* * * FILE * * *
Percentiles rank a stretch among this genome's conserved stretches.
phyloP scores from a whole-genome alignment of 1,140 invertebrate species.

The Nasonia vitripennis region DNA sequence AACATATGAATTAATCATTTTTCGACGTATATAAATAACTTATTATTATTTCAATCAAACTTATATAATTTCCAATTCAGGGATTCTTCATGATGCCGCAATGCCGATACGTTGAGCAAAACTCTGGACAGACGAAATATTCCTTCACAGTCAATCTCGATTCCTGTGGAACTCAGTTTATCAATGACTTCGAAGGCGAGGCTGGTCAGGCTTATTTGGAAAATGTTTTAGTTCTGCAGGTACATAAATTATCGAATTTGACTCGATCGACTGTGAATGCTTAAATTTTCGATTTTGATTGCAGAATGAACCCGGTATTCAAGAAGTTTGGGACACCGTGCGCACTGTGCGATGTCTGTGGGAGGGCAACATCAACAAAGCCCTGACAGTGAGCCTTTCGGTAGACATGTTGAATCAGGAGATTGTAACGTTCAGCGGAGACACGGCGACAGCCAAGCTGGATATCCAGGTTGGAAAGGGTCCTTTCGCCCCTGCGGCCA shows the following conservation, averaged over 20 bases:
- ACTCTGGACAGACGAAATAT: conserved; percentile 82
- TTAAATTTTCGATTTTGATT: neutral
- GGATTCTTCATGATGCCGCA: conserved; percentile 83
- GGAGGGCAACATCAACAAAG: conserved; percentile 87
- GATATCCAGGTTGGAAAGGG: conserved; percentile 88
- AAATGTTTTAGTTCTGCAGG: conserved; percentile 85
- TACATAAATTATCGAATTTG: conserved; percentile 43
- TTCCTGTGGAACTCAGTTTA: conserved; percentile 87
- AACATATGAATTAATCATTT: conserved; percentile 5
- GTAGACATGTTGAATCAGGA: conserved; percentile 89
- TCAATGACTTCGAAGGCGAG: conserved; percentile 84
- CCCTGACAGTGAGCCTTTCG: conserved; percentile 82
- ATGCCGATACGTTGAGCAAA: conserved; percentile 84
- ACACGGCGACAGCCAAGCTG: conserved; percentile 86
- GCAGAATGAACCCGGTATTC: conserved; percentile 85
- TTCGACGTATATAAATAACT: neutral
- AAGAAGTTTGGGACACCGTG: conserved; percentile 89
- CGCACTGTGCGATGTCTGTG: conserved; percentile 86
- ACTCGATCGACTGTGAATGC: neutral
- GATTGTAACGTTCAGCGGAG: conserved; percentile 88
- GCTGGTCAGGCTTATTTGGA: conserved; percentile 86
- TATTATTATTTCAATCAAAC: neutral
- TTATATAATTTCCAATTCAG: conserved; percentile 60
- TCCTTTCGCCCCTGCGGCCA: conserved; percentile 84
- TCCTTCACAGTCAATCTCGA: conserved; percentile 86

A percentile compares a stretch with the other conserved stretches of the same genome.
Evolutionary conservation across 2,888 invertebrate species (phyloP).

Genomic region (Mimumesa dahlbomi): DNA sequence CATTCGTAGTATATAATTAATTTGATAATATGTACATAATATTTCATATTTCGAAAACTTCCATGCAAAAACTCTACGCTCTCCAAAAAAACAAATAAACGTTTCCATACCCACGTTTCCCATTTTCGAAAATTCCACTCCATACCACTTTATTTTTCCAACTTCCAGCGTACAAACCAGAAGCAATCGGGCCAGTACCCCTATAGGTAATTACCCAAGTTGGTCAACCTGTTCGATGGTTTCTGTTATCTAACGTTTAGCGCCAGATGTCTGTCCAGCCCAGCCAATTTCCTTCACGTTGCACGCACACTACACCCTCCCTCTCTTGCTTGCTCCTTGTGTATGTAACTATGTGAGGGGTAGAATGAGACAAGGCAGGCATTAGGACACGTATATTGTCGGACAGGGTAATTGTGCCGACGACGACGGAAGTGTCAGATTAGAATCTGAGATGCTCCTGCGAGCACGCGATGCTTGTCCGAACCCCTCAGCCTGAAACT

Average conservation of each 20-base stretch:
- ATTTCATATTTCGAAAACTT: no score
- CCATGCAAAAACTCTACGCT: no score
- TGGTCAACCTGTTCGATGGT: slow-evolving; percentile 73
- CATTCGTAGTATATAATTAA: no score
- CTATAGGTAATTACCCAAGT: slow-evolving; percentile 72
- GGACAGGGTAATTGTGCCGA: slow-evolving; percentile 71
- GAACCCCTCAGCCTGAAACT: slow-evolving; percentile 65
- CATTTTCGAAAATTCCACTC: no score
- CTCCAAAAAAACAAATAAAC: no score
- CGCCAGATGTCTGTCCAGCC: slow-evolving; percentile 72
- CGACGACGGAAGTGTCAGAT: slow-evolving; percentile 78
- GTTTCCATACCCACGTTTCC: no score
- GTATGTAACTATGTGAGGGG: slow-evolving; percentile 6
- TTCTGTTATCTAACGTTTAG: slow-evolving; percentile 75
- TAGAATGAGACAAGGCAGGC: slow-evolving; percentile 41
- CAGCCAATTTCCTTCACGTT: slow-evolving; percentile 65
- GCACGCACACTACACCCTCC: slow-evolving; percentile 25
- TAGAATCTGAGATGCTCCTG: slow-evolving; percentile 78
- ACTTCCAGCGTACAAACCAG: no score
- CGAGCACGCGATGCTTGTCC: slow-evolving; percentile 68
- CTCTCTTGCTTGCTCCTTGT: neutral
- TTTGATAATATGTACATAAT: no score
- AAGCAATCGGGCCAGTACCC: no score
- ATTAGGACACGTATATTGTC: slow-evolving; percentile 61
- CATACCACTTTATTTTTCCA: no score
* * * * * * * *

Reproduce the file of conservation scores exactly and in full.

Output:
Percentiles rank a stretch among this genome's conserved stretches.
phyloP scores from a whole-genome alignment of 1,140 invertebrate species.

The Nasonia vitripennis region DNA sequence AACATATGAATTAATCATTTTTCGACGTATATAAATAACTTATTATTATTTCAATCAAACTTATATAATTTCCAATTCAGGGATTCTTCATGATGCCGCAATGCCGATACGTTGAGCAAAACTCTGGACAGACGAAATATTCCTTCACAGTCAATCTCGATTCCTGTGGAACTCAGTTTATCAATGACTTCGAAGGCGAGGCTGGTCAGGCTTATTTGGAAAATGTTTTAGTTCTGCAGGTACATAAATTATCGAATTTGACTCGATCGACTGTGAATGCTTAAATTTTCGATTTTGATTGCAGAATGAACCCGGTATTCAAGAAGTTTGGGACACCGTGCGCACTGTGCGATGTCTGTGGGAGGGCAACATCAACAAAGCCCTGACAGTGAGCCTTTCGGTAGACATGTTGAATCAGGAGATTGTAACGTTCAGCGGAGACACGGCGACAGCCAAGCTGGATATCCAGGTTGGAAAGGGTCCTTTCGCCCCTGCGGCCA shows the following conservation, averaged over 20 bases:
- ACTCTGGACAGACGAAATAT: conserved; percentile 82
- TTAAATTTTCGATTTTGATT: neutral
- GGATTCTTCATGATGCCGCA: conserved; percentile 83
- GGAGGGCAACATCAACAAAG: conserved; percentile 87
- GATATCCAGGTTGGAAAGGG: conserved; percentile 88
- AAATGTTTTAGTTCTGCAGG: conserved; percentile 85
- TACATAAATTATCGAATTTG: conserved; percentile 43
- TTCCTGTGGAACTCAGTTTA: conserved; percentile 87
- AACATATGAATTAATCATTT: conserved; percentile 5
- GTAGACATGTTGAATCAGGA: conserved; percentile 89
- TCAATGACTTCGAAGGCGAG: conserved; percentile 84
- CCCTGACAGTGAGCCTTTCG: conserved; percentile 82
- ATGCCGATACGTTGAGCAAA: conserved; percentile 84
- ACACGGCGACAGCCAAGCTG: conserved; percentile 86
- GCAGAATGAACCCGGTATTC: conserved; percentile 85
- TTCGACGTATATAAATAACT: neutral
- AAGAAGTTTGGGACACCGTG: conserved; percentile 89
- CGCACTGTGCGATGTCTGTG: conserved; percentile 86
- ACTCGATCGACTGTGAATGC: neutral
- GATTGTAACGTTCAGCGGAG: conserved; percentile 88
- GCTGGTCAGGCTTATTTGGA: conserved; percentile 86
- TATTATTATTTCAATCAAAC: neutral
- TTATATAATTTCCAATTCAG: conserved; percentile 60
- TCCTTTCGCCCCTGCGGCCA: conserved; percentile 84
- TCCTTCACAGTCAATCTCGA: conserved; percentile 86

A percentile compares a stretch with the other conserved stretches of the same genome.
Evolutionary conservation across 2,888 invertebrate species (phyloP).

Genomic region (Mimumesa dahlbomi): DNA sequence CATTCGTAGTATATAATTAATTTGATAATATGTACATAATATTTCATATTTCGAAAACTTCCATGCAAAAACTCTACGCTCTCCAAAAAAACAAATAAACGTTTCCATACCCACGTTTCCCATTTTCGAAAATTCCACTCCATACCACTTTATTTTTCCAACTTCCAGCGTACAAACCAGAAGCAATCGGGCCAGTACCCCTATAGGTAATTACCCAAGTTGGTCAACCTGTTCGATGGTTTCTGTTATCTAACGTTTAGCGCCAGATGTCTGTCCAGCCCAGCCAATTTCCTTCACGTTGCACGCACACTACACCCTCCCTCTCTTGCTTGCTCCTTGTGTATGTAACTATGTGAGGGGTAGAATGAGACAAGGCAGGCATTAGGACACGTATATTGTCGGACAGGGTAATTGTGCCGACGACGACGGAAGTGTCAGATTAGAATCTGAGATGCTCCTGCGAGCACGCGATGCTTGTCCGAACCCCTCAGCCTGAAACT

Average conservation of each 20-base stretch:
- ATTTCATATTTCGAAAACTT: no score
- CCATGCAAAAACTCTACGCT: no score
- TGGTCAACCTGTTCGATGGT: slow-evolving; percentile 73
- CATTCGTAGTATATAATTAA: no score
- CTATAGGTAATTACCCAAGT: slow-evolving; percentile 72
- GGACAGGGTAATTGTGCCGA: slow-evolving; percentile 71
- GAACCCCTCAGCCTGAAACT: slow-evolving; percentile 65
- CATTTTCGAAAATTCCACTC: no score
- CTCCAAAAAAACAAATAAAC: no score
- CGCCAGATGTCTGTCCAGCC: slow-evolving; percentile 72
- CGACGACGGAAGTGTCAGAT: slow-evolving; percentile 78
- GTTTCCATACCCACGTTTCC: no score
- GTATGTAACTATGTGAGGGG: slow-evolving; percentile 6
- TTCTGTTATCTAACGTTTAG: slow-evolving; percentile 75
- TAGAATGAGACAAGGCAGGC: slow-evolving; percentile 41
- CAGCCAATTTCCTTCACGTT: slow-evolving; percentile 65
- GCACGCACACTACACCCTCC: slow-evolving; percentile 25
- TAGAATCTGAGATGCTCCTG: slow-evolving; percentile 78
- ACTTCCAGCGTACAAACCAG: no score
- CGAGCACGCGATGCTTGTCC: slow-evolving; percentile 68
- CTCTCTTGCTTGCTCCTTGT: neutral
- TTTGATAATATGTACATAAT: no score
- AAGCAATCGGGCCAGTACCC: no score
- ATTAGGACACGTATATTGTC: slow-evolving; percentile 61
- CATACCACTTTATTTTTCCA: no score